Hi everybody,

I'm investigating (is it the right forum session, isn't it?) a fire that broke out from inside a wall (the insulating foam caught fire due the heat coming from the pipe of a exhaust flue of a fireplace).

I'm wondering if it's possible to estimate the flux rate of gas (essentially CO) out coming from the wall.

I know which are the wall layers:

mortar 1 cm

brick 20 cm

polyester 2 cm

Unfortunately I know only “water vapor permeability” of these materials.

Do you think I can use the water vapor permeability to assess whether and how a gas (carbon monoxide) has gone through a wall?

Recalling the definition of 'resistance to water vapor μ

“The value μ of a material construction is a parameter, without dimension of the matter itself, which indicates how many times the building material is more insulating vapor, compared with a layer of still air of the same thickness.

The larger the parameter μ, the greater will be the impermeability to vapor of the material construction!”

I can use it to get an indication (or exact values, note the differential pressure) of a gas other than water vapor?

Here the wall values, with μ equal to:

mortar 38

brick 8

polyester 45

Using Fick's law - for one dimension - that ∂ c / ∂ t = - D ∂ ² c / ∂ x ² ; dimensionally

∂ c / ∂ t [kg / m³ / s] = - D [m · s] · ∂ ² c / ∂ x ² [kg / m³ / m²]

in steady state I can transform this one as:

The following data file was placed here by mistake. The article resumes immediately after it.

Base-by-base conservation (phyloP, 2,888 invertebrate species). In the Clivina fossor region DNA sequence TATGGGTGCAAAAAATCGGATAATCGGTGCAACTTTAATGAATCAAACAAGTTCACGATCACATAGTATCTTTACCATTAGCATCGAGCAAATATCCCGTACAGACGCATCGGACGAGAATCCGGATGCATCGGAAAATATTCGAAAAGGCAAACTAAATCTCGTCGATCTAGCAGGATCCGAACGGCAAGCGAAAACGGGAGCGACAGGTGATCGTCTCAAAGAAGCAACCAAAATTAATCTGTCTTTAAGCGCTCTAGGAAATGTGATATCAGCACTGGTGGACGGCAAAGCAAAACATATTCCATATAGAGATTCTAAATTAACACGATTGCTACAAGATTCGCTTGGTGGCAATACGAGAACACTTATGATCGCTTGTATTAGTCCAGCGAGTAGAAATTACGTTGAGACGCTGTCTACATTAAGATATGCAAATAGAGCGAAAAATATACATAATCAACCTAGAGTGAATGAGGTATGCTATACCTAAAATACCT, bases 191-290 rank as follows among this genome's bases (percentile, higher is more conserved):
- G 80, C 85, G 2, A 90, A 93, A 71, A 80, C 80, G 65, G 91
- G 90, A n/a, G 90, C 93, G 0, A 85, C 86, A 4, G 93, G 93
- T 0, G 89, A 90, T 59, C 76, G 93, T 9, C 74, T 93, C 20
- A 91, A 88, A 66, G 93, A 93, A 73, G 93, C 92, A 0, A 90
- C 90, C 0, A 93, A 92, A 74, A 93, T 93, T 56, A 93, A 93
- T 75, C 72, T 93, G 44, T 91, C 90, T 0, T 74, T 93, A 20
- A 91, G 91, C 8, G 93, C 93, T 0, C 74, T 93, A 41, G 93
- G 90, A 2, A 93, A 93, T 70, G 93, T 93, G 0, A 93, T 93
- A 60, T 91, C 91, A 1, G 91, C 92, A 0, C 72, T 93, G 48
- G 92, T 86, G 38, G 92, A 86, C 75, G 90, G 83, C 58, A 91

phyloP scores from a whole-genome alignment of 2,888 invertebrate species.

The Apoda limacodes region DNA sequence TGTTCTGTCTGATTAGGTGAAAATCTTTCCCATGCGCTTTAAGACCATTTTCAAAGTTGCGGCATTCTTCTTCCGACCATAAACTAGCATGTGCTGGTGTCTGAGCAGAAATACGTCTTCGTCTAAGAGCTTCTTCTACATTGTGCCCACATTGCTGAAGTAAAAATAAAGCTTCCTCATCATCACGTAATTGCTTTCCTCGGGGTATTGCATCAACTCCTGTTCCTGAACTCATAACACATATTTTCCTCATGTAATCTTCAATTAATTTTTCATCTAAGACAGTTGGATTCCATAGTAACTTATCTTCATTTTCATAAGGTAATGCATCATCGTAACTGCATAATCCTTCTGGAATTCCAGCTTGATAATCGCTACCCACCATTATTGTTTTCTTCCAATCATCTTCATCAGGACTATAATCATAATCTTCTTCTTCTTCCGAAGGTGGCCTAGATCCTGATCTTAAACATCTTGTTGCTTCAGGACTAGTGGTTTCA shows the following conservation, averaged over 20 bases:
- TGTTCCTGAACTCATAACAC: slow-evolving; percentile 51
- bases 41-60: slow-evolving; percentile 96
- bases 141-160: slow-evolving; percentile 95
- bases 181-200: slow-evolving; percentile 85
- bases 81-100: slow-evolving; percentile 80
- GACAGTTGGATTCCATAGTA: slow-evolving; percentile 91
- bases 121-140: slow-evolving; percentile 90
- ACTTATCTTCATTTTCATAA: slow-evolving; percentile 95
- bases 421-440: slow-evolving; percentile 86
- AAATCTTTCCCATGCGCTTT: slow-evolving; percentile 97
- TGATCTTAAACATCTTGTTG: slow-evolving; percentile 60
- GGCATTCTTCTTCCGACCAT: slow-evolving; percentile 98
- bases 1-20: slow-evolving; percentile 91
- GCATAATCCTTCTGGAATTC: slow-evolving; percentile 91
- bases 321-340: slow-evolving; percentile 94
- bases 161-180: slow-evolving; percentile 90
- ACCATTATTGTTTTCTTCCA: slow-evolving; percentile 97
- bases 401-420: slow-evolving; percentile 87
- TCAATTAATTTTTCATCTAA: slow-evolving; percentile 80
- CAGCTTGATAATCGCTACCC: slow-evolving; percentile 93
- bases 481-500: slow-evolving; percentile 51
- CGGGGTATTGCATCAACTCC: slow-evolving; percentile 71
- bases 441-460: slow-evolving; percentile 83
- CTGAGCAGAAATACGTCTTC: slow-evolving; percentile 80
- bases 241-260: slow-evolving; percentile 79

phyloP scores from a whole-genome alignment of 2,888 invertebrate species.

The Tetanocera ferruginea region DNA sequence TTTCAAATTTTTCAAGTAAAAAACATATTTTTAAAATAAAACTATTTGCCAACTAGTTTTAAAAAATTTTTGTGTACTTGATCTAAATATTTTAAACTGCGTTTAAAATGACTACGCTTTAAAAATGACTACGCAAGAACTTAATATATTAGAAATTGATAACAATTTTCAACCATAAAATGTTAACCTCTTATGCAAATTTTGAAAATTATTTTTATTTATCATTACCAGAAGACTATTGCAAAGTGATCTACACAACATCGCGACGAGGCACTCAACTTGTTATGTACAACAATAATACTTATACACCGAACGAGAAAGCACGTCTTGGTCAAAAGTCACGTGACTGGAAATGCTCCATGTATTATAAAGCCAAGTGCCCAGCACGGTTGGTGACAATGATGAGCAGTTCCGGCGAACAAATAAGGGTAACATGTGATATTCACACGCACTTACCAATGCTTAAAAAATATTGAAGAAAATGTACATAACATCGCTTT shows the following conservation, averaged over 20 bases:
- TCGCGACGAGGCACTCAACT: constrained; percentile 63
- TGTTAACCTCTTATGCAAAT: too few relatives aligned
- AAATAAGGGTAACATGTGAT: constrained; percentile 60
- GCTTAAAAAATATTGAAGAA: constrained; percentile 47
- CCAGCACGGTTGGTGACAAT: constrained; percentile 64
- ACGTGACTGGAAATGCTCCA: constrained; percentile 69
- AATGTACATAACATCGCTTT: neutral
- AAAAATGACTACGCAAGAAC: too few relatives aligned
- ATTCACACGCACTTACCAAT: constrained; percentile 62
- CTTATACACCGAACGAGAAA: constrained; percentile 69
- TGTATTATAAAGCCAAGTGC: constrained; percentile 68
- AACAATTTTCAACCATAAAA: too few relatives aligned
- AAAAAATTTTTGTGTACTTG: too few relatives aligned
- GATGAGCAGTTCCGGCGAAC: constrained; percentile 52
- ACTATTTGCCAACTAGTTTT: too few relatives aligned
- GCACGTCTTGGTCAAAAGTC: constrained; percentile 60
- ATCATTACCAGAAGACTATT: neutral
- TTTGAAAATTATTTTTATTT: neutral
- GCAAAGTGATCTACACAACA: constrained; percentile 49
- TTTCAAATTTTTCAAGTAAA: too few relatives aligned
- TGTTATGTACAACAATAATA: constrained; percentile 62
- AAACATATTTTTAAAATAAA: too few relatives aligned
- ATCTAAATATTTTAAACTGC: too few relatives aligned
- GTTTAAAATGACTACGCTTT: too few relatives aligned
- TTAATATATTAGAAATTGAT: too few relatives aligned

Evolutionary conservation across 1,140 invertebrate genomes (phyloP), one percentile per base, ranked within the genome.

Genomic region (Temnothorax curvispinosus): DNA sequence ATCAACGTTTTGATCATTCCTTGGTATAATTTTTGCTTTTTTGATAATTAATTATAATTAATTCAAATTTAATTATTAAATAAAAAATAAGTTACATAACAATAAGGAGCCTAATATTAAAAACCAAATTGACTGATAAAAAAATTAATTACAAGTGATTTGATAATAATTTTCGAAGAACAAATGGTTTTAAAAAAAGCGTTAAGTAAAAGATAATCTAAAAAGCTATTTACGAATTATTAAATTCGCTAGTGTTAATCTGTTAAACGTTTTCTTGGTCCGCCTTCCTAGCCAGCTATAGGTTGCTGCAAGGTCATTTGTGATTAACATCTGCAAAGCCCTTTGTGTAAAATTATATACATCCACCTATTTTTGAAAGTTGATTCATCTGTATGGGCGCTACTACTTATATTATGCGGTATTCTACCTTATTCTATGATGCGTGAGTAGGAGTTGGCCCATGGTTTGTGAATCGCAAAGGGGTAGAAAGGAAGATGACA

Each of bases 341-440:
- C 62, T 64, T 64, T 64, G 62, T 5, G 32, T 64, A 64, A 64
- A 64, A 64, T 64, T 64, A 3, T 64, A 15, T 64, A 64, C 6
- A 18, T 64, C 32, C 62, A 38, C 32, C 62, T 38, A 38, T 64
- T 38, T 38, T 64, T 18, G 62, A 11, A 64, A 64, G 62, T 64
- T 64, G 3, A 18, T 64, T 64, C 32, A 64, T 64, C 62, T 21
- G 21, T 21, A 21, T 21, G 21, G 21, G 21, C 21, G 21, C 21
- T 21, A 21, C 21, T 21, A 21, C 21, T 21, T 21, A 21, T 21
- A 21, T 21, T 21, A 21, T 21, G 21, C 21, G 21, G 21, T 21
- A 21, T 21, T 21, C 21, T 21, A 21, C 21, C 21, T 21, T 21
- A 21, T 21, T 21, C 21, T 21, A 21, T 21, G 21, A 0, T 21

0 = - D · ∂ ² c / ∂ x ² and integrating - K/D = ∂ c / ∂ x

but I can go further...

Any idea?

Thanks.

Andrea

I'm investigating (is it the right forum session, isn't it?) a fire that broke out from inside a wall (the insulating foam caught fire due the heat coming from the pipe of a exhaust flue of a fireplace).

I'm wondering if it's possible to estimate the flux rate of gas (essentially CO) out coming from the wall.

I know which are the wall layers:

mortar 1 cm

brick 20 cm

polyester 2 cm

Unfortunately I know only “water vapor permeability” of these materials.

Do you think I can use the water vapor permeability to assess whether and how a gas (carbon monoxide) has gone through a wall?

Recalling the definition of 'resistance to water vapor μ

“The value μ of a material construction is a parameter, without dimension of the matter itself, which indicates how many times the building material is more insulating vapor, compared with a layer of still air of the same thickness.

The larger the parameter μ, the greater will be the impermeability to vapor of the material construction!”

I can use it to get an indication (or exact values, note the differential pressure) of a gas other than water vapor?

Here the wall values, with μ equal to:

mortar 38

brick 8

polyester 45

Using Fick's law - for one dimension - that ∂ c / ∂ t = - D ∂ ² c / ∂ x ² ; dimensionally

∂ c / ∂ t [kg / m³ / s] = - D [m · s] · ∂ ² c / ∂ x ² [kg / m³ / m²]

in steady state I can transform this one as:

0 = - D · ∂ ² c / ∂ x ² and integrating - K/D = ∂ c / ∂ x

but I can go further...

Any idea?

Thanks.

Andrea

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